But for a child raised in the evangelical community from birth, the formative experiences of modern evangelicalism are absent. Evangelical children have no artificial tradition to reject, because they are already growing up in the unmediated, correct form of Christianity. With the important exception of sex and sexuality, they have no occasion to struggle with sin, as they have been imbued with righteousness from a young age. Yet they can’t simply go with the flow, because the core conviction of evangelicalism is that faith and salvation are things they must choose to surrender to on their own. Still, evangelical parents are confident that they know what the end result of a genuine salvation experience looks like (i.e., themselves). Every evangelical child must somehow be induced to undergo—authentically, spontaneously, individually—the exact same fundamental experience that their parents underwent.

This explains the power and the allure of what we’ve come to describe as “purity culture.” That “important exception of sex and sexuality” becomes the only path these born-into-born-again child “converts” have to making their story into the kind of story they’re required to tell — to others or to themselves. We can’t get up to present our “personal testimony” about walking down the gangplank onto Ellis Island, but we can tell about our “struggle” with sexual purity. And so, in a sense, the personal testimony of every child-convert, once they pass into adolescence and youth group, becomes something akin to that Seinfeld episode about being “master of your domain.” We don’t have the conversion narrative expected by first-generation converts, and so we start to sound like we’re sharing at a 12-step MA meeting.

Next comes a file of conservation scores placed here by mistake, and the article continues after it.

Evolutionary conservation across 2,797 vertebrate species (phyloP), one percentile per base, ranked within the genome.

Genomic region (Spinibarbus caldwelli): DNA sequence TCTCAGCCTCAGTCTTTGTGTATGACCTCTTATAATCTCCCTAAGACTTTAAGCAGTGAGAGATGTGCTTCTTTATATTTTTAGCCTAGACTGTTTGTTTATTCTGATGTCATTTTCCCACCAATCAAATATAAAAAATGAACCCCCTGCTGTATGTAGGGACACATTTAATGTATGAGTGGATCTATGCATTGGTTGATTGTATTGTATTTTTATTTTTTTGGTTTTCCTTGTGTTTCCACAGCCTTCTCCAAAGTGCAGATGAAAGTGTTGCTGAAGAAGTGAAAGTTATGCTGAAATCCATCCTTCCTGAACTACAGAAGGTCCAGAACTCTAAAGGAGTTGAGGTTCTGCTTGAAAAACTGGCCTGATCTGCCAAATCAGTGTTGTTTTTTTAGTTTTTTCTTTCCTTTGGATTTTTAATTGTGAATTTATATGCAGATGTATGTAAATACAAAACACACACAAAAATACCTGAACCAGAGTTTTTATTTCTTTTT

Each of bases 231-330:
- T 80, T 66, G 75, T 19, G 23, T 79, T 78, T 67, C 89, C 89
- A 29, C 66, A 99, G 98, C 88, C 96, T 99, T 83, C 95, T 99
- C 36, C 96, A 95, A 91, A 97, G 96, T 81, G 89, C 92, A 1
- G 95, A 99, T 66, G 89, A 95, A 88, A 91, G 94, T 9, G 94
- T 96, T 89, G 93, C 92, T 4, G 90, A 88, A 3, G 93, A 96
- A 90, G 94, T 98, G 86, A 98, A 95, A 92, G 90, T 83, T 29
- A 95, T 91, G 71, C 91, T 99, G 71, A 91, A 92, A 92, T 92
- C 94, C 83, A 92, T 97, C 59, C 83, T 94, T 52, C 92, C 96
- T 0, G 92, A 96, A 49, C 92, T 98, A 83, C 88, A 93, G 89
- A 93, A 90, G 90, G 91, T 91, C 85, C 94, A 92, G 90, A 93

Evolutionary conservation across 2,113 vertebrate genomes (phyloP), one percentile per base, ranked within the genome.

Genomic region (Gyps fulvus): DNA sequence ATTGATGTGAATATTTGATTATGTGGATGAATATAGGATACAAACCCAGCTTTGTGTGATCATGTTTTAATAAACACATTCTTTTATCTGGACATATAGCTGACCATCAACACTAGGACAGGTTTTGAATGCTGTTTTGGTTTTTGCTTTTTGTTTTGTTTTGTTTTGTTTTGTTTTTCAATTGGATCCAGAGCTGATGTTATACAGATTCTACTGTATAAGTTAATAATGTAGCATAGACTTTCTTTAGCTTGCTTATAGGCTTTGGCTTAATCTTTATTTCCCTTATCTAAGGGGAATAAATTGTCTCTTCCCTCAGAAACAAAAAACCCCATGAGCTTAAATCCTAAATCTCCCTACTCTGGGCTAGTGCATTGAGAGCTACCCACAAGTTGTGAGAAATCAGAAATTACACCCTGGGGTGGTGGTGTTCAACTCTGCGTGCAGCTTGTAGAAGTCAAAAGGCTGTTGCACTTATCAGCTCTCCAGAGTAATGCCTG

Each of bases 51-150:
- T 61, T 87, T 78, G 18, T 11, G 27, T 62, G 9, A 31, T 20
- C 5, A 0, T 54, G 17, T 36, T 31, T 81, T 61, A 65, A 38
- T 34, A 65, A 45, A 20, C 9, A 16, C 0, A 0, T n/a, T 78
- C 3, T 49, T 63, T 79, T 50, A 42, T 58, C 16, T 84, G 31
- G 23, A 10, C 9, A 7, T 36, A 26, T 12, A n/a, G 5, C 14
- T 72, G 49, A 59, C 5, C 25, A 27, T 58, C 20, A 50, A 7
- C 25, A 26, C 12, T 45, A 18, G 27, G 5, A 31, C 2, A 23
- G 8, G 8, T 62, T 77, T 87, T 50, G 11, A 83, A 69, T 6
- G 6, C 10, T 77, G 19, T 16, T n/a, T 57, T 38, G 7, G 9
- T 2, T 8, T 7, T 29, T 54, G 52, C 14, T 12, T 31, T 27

“MA” meaning masturbators anonymous. You got that, right? And you also get how deeply effed up it is? And how it alters and deforms the substance and the meaning of the faith we chose and received and learned from that earlier generation of evangelical converts? And how, as Kotsko goes on to discuss, it gets channeled into a weirdly sexualized and sex-policing variety of politics?

In the passage I quoted above, Kotsko includes a footnote following his assertion that “evangelicalism as we know it did not exist before the late ’70s.” He recognizes that will set off alarm bells for historians and religion scholars who will want to raise objections about, say, Billy Graham “crusades” or Carl Henry books from the 1940s and ’50s. So here’s that footnote:

This claim may seem extreme. On the level of substance, however, it is impossible to understand contemporary evangelicalism as anything but a reaction to the counterculture of the 1960s. And on the level of style, it was only in the 1970s that the idea of a Christian counterculture — led, as always, by Christian music — really began to take off. 

I think that’s right. White evangelicalism “as we know it” changed in both substance and style in reaction to the social upheaval of the ’60s just as surely as America as we know it did. (And, again, we should understand that “the ’60s” always means, primarily, the Civil Rights Movement and feminism, not the Beatles and Woodstock.)

But I also suspect Kotsko’s on to something more than that. It may be that, because “children represent a special problem for a movement centered on conversion,” every subsequent generation of evangelicals is bound to be raised into a form of “evangelicalism as we know it” that will be different from whatever it was that the people who raised them converted to. Second- and third-generation immigrants are bound to be shaped by experiences that their parents and grandparents couldn’t have imagined.

The “Christian music” in Kotsko’s footnote there has more to do with Larry Norman than with Amy Grant, and I’ve already gone on way too long about his essay without even mentioning the way he weaves Grant’s iconic subcultural status and lyrics and travails into his exploration of white evangelical identity. So it’s probably best if I just encourage you to read this whole thing, including his mini-sermon based on the text of Amy’s “I Have Decided” (from 1982’s Age to Age — the white evangelical Thriller).

Here’s that song:

I’ve got some half-formed thoughts about the way this song takes Springsteen’s dictum of “blues in the verses, Gospel in the chorus” and turns it into “Country in the verses, Gospel in the chorus” but that, again, might take more time and effort to unpack than I can manage just now.